Today might be Blake Griffin's birthday but, for most Los Angeles Clippers fans, it is another important date that springs to mind when the perennial All-Star's name crops up right now. December 25, 2015.
Due to a number of factors - ranging from a quad injury picked up over the festive period to a broken hand sustained in an altercation with a Clippers staff member - that was the last time he took to the court for the L.A. franchise.
The Clippers have been sans Griffin for a total of 36 consecutive games since and, for the most part, they've coped well in his absence, putting up a 25-11 record since Christmas Day on route to fourth place in the Western Conference standings.
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Events over the past seven days, however, have highlighted the growing need to get the now 27-year-old power forward back on the hardwood as soon as possible.
Losses to three fellow title contenders - the Oklahoma City Thunder by 12 points, Cleveland Cavaliers by 24 and last night's 108-87 reverse against San Antonio - have served as a reminder that, without Griffin, dreams of a title will prove exceptionally hard to turn into a reality.
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Clippers head coach Doc Rivers essentially admitted as much after Tuesday night's game against the Spurs:
"We don't look at the big picture right now," he told reporters, via CBS Sports. "Because we're not good enough to do that without [Griffin]."
Chris Paul offered a similar sentiment following the Clippers' blowout loss to the Cavs, admitting it was tough being without one of the franchise's biggest stars.
Unfortunately for Rivers, Paul and the role players who have stepped up in recent months, the birthday boy is still some way off a return.
When factoring in the fact Griffin still needs to be cleared for full practice, as well as serve a four-game suspension when he is given the green light, the latest speculation puts his comeback at some point in April.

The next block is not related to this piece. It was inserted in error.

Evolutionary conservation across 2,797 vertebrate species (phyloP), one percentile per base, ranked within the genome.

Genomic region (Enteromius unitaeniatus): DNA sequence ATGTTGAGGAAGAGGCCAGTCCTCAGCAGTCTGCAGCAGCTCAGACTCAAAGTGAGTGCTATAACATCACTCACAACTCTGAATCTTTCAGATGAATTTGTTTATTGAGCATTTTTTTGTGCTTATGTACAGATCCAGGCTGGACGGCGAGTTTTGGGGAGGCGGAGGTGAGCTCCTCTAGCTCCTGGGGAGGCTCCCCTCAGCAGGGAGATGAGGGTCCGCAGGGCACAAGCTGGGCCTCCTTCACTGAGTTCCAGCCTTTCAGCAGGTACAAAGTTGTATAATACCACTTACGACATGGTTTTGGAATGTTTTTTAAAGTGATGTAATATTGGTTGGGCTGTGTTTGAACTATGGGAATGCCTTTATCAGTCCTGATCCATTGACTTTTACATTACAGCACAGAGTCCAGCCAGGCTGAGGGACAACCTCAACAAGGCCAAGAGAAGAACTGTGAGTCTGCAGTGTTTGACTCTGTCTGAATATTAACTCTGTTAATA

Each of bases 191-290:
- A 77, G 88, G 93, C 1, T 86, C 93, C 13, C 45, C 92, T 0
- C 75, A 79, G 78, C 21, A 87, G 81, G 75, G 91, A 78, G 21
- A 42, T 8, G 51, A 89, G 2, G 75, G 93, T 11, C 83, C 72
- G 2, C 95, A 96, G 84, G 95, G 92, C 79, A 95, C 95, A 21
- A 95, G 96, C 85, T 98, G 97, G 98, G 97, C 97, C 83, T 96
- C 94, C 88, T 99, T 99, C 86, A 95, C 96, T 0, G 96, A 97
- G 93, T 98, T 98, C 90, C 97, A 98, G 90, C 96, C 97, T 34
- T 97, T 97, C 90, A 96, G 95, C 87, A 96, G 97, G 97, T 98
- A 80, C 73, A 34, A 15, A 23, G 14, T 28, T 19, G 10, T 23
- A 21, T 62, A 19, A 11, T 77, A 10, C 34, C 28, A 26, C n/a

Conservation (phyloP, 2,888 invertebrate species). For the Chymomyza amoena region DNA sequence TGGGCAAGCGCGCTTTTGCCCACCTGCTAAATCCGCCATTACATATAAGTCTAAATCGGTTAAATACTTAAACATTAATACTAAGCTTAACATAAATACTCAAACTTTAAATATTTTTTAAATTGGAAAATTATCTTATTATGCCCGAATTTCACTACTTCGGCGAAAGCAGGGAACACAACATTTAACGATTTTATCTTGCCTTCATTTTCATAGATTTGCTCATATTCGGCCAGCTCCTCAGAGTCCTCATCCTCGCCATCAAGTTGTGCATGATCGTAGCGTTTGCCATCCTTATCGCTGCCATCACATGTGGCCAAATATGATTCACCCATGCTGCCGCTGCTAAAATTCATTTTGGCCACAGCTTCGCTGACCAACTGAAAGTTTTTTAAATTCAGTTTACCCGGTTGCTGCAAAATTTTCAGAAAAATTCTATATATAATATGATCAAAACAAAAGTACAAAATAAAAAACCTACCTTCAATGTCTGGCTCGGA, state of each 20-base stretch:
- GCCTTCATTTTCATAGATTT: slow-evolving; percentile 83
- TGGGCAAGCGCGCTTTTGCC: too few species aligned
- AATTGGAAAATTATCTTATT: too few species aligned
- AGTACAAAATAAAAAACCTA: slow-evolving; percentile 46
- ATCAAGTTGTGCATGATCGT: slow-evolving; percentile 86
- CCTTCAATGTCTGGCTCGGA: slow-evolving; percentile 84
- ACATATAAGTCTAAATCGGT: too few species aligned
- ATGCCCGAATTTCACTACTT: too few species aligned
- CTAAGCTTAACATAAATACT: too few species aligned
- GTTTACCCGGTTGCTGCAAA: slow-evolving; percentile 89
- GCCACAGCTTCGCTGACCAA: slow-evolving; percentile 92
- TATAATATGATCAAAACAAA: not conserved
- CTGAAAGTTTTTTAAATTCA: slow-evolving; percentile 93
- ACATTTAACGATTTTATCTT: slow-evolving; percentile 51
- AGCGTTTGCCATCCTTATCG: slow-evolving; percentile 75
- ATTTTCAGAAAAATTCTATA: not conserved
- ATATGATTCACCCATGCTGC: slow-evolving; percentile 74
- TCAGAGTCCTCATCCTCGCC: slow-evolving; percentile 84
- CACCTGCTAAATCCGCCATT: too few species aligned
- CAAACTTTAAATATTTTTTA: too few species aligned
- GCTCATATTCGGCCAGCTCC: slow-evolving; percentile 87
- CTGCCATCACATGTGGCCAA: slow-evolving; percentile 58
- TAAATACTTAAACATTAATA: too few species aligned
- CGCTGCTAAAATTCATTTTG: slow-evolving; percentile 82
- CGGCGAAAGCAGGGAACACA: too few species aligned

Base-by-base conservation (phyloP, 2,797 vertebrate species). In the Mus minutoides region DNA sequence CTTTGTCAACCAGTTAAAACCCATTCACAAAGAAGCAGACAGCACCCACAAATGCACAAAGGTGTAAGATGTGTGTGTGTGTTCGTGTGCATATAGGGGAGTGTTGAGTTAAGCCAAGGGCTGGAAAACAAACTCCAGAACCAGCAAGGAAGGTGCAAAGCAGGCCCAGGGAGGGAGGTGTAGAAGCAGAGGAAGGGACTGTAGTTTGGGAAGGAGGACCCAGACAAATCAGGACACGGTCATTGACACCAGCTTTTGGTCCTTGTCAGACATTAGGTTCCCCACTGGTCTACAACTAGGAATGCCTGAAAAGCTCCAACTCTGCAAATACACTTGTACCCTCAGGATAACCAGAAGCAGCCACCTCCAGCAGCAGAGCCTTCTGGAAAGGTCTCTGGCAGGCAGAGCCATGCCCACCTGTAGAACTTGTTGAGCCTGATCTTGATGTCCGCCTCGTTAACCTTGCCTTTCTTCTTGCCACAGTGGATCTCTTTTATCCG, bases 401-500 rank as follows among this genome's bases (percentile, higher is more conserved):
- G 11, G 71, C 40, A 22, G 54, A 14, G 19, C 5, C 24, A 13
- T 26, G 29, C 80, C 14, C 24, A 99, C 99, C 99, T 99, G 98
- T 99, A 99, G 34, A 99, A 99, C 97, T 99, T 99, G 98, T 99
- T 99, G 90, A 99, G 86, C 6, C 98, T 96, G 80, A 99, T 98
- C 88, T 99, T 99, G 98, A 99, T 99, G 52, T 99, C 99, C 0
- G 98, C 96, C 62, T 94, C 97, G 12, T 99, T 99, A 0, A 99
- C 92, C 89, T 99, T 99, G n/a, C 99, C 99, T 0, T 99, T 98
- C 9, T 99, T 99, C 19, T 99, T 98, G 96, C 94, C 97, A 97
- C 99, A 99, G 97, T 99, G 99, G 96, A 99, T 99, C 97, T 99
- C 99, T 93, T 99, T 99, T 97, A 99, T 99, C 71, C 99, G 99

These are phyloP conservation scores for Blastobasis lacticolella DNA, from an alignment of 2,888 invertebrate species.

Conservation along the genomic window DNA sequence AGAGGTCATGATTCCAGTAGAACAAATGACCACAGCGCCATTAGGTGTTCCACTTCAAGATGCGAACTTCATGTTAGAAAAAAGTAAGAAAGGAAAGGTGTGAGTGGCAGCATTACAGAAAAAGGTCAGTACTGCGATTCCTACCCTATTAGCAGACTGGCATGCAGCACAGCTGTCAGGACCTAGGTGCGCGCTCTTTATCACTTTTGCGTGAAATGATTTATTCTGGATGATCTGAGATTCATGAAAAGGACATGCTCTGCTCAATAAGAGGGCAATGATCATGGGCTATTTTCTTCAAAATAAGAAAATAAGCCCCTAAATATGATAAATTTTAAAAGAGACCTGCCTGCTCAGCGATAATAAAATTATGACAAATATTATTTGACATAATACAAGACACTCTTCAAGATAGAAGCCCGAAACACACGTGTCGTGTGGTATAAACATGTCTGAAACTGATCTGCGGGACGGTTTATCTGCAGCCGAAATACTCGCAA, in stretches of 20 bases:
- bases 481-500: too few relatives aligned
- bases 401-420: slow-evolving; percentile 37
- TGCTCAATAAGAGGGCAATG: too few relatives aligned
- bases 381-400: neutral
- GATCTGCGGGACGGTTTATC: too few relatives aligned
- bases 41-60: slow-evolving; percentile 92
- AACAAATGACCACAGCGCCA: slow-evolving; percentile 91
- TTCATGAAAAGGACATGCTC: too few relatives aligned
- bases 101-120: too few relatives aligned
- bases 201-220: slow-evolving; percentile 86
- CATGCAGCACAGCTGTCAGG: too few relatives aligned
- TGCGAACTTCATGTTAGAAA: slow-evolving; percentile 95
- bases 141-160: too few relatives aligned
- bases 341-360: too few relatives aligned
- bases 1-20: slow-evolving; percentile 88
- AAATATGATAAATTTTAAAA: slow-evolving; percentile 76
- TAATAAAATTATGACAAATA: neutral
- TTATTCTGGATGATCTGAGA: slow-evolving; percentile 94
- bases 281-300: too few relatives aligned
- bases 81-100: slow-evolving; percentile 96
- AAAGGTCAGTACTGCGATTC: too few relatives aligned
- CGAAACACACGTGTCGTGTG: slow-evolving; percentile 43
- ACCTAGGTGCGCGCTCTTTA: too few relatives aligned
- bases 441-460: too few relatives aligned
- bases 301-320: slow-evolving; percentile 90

Now, of course, the Clippers' recent blip isn't going to cost them a spot in the 2016 NBA playoffs and let's not forget, too, the positives that surrounded the franchise in January and February.
Without Griffin, a more pass-happy system appeared to form and it paid off in a lot of games. The likes of JJ Reddick and Paul Pierce showed new signs of life, and a Plan B that could prove very useful was formed.
Nevertheless, their struggles against the NBA's elite have shown that if the Clippers aren't able to get Griffin back before the postseason begins, their time in those playoffs could be short lived.
The Oklahoma native demands respect from opponents and offers another playmaking outlet for a Clippers team that look one-dimensional at times as they over rely on CP3.
Having him in the lineup inevitably sets opponents back on their heels slightly and he was, after all, setting career numbers before his recent spell on the sidelines.
The franchise is running out of time, however, with just four weeks left of the regular season. If Griffin is to be at his ominous best come crunch time, he needs to find his rhythm before the playoffs begin.
If he can do that, then the Clippers might just have reason to be optimistic a few weeks removed from this difficult spell.
And, if Griffin can lead the team to the Western Conference Finals or beyond, it would certainly be the best belated birthday present he could ask for.